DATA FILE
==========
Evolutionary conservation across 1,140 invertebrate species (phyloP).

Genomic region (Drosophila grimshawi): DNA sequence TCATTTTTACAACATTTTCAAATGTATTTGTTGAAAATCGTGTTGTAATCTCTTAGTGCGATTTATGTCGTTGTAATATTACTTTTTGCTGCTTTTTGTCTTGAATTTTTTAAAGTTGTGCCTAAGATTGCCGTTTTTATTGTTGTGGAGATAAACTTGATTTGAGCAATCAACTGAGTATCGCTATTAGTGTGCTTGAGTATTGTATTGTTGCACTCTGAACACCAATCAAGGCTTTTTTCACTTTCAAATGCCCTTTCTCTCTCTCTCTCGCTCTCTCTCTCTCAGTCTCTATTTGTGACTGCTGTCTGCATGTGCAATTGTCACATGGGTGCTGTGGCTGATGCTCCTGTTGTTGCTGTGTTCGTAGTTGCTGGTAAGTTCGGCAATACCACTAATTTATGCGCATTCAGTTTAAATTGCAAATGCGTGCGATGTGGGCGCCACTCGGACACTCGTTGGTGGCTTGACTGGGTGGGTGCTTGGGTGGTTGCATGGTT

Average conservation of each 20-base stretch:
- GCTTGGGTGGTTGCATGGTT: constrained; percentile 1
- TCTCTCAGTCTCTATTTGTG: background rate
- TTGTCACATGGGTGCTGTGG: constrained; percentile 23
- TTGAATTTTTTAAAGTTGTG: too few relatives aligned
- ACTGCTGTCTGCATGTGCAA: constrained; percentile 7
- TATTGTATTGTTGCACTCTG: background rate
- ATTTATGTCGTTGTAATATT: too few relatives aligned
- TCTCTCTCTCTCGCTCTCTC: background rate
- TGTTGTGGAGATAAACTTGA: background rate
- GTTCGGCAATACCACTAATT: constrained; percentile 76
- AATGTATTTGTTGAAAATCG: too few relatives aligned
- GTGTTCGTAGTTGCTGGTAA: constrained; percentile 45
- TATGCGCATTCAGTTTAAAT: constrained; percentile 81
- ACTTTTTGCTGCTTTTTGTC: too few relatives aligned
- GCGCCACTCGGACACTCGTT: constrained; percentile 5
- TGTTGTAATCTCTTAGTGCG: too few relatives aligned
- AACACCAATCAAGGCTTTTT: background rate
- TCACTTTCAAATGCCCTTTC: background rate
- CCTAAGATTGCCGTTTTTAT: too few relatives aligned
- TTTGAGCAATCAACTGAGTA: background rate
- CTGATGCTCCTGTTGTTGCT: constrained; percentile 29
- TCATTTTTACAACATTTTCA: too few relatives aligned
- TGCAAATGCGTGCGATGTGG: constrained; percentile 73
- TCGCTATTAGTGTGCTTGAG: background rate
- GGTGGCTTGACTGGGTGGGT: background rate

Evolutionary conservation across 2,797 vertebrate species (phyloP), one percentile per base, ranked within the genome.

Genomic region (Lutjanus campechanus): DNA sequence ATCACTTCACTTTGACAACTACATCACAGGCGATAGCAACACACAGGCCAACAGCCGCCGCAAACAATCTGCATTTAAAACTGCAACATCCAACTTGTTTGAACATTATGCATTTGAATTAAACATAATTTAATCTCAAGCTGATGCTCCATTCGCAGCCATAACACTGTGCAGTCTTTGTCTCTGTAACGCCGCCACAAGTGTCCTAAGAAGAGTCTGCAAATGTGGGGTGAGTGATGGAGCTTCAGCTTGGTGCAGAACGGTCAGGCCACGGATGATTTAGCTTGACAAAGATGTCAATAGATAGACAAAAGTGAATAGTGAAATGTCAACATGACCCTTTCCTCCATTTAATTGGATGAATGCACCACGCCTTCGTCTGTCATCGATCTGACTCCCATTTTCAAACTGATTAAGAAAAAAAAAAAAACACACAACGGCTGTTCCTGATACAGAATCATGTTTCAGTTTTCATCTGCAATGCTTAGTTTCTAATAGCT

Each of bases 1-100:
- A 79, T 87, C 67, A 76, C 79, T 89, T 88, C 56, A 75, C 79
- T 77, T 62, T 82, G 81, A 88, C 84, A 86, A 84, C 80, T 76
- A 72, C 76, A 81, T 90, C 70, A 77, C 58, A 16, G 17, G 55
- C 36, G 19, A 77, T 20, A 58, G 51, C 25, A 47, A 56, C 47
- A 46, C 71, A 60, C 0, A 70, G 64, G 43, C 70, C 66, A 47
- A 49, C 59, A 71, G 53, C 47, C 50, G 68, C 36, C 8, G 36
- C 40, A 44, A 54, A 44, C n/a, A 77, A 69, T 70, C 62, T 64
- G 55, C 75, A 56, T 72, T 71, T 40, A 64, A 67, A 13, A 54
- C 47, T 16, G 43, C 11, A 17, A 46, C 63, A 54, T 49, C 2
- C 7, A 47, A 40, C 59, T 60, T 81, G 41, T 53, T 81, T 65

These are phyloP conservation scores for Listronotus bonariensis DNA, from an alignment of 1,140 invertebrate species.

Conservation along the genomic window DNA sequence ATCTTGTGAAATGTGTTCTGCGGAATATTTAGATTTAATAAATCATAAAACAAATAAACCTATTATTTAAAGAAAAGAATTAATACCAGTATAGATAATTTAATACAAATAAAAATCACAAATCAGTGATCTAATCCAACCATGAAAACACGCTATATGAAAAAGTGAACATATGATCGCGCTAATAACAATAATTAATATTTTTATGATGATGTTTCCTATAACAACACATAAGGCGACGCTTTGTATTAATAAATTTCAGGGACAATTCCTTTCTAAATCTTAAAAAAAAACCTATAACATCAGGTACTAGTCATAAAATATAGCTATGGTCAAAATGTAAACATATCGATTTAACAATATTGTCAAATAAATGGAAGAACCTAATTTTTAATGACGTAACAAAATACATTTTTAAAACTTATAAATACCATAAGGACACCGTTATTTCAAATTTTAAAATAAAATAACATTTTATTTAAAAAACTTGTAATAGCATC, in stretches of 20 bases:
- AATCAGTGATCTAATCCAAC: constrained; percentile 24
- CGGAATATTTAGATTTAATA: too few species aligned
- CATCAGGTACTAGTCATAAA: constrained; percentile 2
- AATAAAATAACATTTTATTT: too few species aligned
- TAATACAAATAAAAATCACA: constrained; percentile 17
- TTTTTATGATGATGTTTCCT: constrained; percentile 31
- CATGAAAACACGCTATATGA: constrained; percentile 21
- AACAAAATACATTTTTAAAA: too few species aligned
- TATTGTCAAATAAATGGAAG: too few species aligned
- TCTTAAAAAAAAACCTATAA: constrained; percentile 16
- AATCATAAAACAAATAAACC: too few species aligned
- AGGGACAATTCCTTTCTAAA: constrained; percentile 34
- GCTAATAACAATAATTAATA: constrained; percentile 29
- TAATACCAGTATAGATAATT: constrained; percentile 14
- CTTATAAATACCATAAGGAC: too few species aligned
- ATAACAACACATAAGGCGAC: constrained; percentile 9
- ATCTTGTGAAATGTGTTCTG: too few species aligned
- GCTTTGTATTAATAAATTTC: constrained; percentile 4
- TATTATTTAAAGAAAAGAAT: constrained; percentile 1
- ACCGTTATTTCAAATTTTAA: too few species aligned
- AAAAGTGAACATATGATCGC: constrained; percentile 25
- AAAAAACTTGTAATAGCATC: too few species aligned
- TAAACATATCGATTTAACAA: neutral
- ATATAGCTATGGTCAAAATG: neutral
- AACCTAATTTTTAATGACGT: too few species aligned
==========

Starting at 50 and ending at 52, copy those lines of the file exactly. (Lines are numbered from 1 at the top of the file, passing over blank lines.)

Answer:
- CATGAAAACACGCTATATGA: constrained; percentile 21
- AACAAAATACATTTTTAAAA: too few species aligned
- TATTGTCAAATAAATGGAAG: too few species aligned